‘Rae’ by Ashe: The Review
For those of you who don’t know her, Ashe is a Californian singer best known for the song ‘Moral of The Story’ and since she released the EP of the same name in 2019, she has risen to fame through her two albums, Ashlyn (released in May 2021) and Rae (released October 2022).
Rae’s Theme (0.38)
Another Man’s Jeans (2.45)
Hope You’re Not Happy (2.44)
Shower With My Clothes On (3.04)
Angry Woman (2.33)
Love You Need (3.15)
It Can’t Be You (3.04)
Loose Ends (4.03)
San Jose (3.17)
Love Is Letting Go feat. Diane Keaton (2.34)
Count On Me (3.39)
Fun While It Lasted (2.26)
Total Time: 39.33
The opener, ‘Rae’s Theme’ is a short and snappy instrumental that, from the outset, acts as a prelude.
The beginning of the album has a sex-positive message that can get lost between the bland, run-of-the-mill lyrical expression and the sincere. ‘Moral of The Story’ is gone - and not for the better. The new album seems to have lost the intricacy of up-and-coming and fallen victim to being a generic pop album.
The stark differences between Ashe’s EPs and debut album and ‘Rae’ is its sound and message. ‘The Rabbit Hole’ EP has undertones of psychedelia and the roaring ‘20s. ‘Moral of The Story’ EP drew inspiration from the artist’s divorce. ‘Ashlyn’ explores themes of loss. These themes made Ashe seem cutting-edge but ‘Rae’ discovers new love, a theme seemingly overworked in the music industry. The topic of finding yourself is noted but an underdeveloped ploy.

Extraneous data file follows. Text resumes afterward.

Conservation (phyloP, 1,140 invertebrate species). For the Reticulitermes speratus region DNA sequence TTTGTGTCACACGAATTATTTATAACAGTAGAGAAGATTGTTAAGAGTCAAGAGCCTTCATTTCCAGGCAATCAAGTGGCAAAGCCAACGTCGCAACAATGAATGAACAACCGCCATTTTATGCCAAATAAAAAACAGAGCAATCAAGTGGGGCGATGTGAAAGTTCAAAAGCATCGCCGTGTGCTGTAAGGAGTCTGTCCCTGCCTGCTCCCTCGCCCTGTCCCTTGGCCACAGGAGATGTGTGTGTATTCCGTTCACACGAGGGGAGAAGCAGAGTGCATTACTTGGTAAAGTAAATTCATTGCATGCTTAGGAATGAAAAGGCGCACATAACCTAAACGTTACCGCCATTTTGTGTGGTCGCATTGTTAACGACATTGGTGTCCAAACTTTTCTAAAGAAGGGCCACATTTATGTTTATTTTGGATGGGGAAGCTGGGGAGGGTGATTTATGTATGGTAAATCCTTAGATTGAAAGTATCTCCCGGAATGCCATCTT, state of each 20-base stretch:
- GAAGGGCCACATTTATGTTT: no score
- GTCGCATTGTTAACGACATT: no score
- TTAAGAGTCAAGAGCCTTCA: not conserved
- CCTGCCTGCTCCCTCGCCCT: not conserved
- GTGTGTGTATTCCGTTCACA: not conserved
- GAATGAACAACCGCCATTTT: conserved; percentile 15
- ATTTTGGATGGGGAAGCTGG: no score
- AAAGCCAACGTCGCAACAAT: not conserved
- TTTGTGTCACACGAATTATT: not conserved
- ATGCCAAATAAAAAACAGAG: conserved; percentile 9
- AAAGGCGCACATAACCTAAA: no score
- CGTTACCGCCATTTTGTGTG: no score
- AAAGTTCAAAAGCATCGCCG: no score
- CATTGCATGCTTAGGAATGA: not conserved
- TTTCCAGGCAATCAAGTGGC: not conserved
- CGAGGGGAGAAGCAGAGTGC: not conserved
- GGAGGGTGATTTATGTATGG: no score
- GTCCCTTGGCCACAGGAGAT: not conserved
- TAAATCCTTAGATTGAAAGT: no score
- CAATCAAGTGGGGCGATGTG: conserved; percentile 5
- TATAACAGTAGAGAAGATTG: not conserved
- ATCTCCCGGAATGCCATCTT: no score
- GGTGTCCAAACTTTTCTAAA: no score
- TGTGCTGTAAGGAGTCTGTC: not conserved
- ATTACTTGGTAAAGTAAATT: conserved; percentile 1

Some new stylistic advances leave a lot to be desired: the harmonica sounds insincere and is musically mismatched.
Diane Keaton’s cameo on ‘Love Is Letting Go’ is commercially beneficial but awkward on the ear.
Songs such as ‘Angry Woman’, ‘Love You Need’, ‘San Jose’ and ‘Fun While It Lasted’ are what this album depends upon.
‘San Jose’ has flairs of Latin and Jazz music, which is reflective of the Californian City, synonymous with Costa Rica's capital, as it has one of the largest jazz scenes in the US outside of New Orleans.
‘Fun While It Lasted’ is a farewell tune, similar to the last song in every musical. It is a show tune. The song clocks in at only 2 minutes 26 and is the sort of magic Ashe can produce, reminiscent of ‘Always’ and ‘Ryne’s Song’ from the previous album.
The album can’t be knocked for trying. It blends many different styles and despite limited success, there is definitely a song that will resonate with everyone. There is a journey and progression across this record. The beginning is pop, commercial and TikTok friendly. The middle is more open, emotionally-driven but can get lost. The end has more clarity, precision and appeals to original Ashe fans. On the whole, some songs miss the mark whilst others sound fresh and redeeming.
Last but not least, the trumpet is incredible. The joyous sound carried this album and adds an extra, unusual on an album of this calibre.
Written by Eleanor Hylton